My daughter took that picture and it’s actually of starlings not of a cloud as you might think. And what I think is really interesting is to show how in nature, birds work together as a group to help each other, looking for food, defending each other researchers aren’t actually quite sure why starlings do this. And the same is true in terms of how we can work together in the most productive way in terms of philanthropy and that’s the focus of my second point. Today, which is about the collective, rather than the independent. And the idea that we should think about how we can work as a collective, rather than just working on our own. With COVID there’s already been some amazing examples of this with a solidarity response and a huge amount of support for organisations coming together. In each community around the world there’s been partnerships that are new and collective approaches to how we deal with a pandemic, and how we respond. And I think most charities now need to think rather than how do I act independently. How can I act together in a collective way, this may not be relating to COVID it may be relating to lots of other issues, but it’s about that mindset, how can I work with others, how can I reach across to others work in partnership, just like the starlings, we work much better if we work as a collective, if we help each other. And that’s true in philanthropy. So I want us to think not independent about our own organisation about how we can serve our own mission but how we can link, and work with others to make even a bigger, more compelling story around why people should fund us. Why people should come together in philanthropy. This goes back to my point about making people give more when they have less if we work as a collective, and we’re smart about that we’re smart about partnering and we think innovatively about that. I’m sure that people will respond by giving us even more money. I’ll leave you again with this picture of the starlings. It isn’t a cloud. It’s a natural phenomenon but it reminds us of the amazing intimacy of nature, and how nature works together. We’re part of nature, and we should be thinking, how do we work together as a collective, not just independently.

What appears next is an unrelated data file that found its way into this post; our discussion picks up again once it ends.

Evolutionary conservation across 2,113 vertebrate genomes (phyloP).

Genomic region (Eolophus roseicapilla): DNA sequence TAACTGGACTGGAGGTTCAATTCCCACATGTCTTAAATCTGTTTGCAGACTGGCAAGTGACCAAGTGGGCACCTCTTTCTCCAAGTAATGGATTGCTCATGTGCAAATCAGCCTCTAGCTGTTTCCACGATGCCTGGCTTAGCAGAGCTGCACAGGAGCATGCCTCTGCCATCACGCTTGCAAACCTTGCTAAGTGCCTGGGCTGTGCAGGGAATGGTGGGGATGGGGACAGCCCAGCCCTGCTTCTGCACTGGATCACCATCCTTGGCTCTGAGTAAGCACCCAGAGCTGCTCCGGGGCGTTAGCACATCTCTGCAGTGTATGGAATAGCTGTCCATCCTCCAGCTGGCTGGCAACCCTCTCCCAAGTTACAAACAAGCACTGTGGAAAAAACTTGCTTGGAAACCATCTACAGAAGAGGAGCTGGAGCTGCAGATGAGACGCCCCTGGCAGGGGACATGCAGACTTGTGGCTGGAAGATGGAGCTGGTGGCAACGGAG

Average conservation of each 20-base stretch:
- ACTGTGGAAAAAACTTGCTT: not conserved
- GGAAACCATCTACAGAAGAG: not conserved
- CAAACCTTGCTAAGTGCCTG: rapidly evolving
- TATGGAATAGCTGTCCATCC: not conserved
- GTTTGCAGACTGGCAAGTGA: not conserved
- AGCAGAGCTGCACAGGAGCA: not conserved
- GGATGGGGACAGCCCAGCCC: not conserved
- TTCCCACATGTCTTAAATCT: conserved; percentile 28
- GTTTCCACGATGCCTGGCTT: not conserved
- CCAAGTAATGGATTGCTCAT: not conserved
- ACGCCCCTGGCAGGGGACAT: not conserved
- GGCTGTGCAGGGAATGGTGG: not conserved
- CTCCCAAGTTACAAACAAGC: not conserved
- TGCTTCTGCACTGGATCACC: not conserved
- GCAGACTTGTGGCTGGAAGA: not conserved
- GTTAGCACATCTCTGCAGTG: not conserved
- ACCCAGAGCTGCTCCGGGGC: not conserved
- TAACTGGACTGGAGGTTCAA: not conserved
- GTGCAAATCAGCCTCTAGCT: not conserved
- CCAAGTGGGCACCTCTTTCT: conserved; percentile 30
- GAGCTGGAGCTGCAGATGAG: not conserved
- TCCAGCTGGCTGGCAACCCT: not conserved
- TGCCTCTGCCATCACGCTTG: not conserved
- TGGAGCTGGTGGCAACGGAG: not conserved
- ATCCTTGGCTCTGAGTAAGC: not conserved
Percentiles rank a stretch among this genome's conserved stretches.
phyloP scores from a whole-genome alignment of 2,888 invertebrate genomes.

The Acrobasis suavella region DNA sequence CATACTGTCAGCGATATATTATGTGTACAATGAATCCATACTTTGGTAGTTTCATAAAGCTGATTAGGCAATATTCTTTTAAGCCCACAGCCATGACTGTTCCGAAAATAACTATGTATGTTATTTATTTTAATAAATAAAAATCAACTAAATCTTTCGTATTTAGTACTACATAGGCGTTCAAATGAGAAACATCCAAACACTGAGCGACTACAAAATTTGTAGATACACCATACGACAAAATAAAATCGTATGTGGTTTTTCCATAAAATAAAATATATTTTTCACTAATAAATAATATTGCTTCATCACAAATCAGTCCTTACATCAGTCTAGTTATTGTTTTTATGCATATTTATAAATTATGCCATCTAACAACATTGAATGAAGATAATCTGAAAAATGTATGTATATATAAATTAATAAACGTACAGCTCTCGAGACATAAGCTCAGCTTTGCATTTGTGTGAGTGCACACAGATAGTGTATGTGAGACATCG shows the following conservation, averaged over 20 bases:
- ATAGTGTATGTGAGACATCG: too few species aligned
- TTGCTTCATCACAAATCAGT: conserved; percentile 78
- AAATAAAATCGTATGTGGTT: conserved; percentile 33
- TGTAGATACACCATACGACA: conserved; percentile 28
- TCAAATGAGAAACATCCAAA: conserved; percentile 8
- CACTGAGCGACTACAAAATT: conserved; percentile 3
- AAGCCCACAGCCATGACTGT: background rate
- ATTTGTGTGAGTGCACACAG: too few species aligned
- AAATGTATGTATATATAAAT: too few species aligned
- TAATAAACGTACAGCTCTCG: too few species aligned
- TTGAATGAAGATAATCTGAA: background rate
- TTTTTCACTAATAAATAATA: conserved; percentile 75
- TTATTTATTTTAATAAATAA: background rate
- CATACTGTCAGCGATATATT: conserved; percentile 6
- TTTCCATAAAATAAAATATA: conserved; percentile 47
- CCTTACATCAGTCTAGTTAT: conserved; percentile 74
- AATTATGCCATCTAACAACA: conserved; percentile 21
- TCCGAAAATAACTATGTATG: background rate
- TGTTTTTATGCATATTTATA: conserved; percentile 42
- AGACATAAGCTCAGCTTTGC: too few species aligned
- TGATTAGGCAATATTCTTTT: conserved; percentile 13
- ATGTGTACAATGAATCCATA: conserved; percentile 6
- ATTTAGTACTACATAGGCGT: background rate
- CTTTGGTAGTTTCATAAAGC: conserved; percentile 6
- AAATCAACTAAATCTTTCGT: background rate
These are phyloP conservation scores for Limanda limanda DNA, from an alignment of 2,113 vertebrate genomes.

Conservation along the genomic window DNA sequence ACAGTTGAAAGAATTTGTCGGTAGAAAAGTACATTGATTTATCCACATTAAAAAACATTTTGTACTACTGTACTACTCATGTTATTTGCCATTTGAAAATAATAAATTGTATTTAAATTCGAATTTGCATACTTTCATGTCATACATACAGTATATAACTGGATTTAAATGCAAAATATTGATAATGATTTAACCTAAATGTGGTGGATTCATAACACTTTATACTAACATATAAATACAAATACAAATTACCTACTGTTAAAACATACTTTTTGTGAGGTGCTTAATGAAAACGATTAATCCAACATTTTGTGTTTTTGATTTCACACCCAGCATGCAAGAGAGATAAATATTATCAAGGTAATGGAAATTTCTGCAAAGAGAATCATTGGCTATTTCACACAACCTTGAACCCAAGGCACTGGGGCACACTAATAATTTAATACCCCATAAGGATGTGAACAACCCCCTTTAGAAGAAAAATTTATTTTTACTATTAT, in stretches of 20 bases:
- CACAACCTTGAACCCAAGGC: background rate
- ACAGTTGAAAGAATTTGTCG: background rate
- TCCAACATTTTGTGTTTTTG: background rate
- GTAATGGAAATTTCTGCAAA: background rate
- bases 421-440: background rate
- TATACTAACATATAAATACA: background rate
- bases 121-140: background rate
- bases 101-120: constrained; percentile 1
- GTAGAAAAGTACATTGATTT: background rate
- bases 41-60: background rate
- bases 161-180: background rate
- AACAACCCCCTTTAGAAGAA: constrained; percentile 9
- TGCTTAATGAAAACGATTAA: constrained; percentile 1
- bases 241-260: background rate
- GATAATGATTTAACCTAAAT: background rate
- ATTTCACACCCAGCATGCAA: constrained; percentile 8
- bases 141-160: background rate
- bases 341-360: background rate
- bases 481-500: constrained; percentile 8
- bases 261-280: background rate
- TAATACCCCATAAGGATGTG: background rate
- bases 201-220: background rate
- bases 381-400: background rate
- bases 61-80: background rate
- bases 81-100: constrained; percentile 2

Today I’d like to look at being proactive rather than being reactive to have a positive outcome for philanthropy. How do we make sure that people that might have less, give more. And one of the ways is to make sure that we all as leaders in philanthropy, think proactively. It’s very easy in these times to be constantly responding to incoming emails or questions or inquiries that doesn’t grow the pie, doesn’t grow the whole philanthropic sector. We need to find the space and time to think about how we can act proactively, how we can think in terms of partnerships as I previously discussed, how can we reach out to new donors, how we can develop new ideas. If we‘re leading a foundation, how can we work with other foundations in the world to do things that are innovative and new, how can we find the space in our time to work with our board, our staff to think proactively, in terms of new ideas and new partnerships. What’s clear is the world is in a very different place, new partnerships, new trends, new things are emerging and they’re coming through proactive activity. If we’re constantly being reactive and just retrench into our organisations, it will mean that people are likely to give less, they’re likely to be less inspired, they might need to actually reduce in terms of their giving. It’s very very difficult to constantly be proactive. It takes a lot of energy, it takes a lot of commitment, a lot of drive. You have to create what we call in global philanthropic, the time and space to think about these things proactively. So create that time and space, think about how you can be proactive, think about how you can apply that proactivity. Think about how you manage your own time. Make sure you have time to think about things in a proactive way. It’s only through this that we will help to increase philanthropy and increase giving in these very difficult times.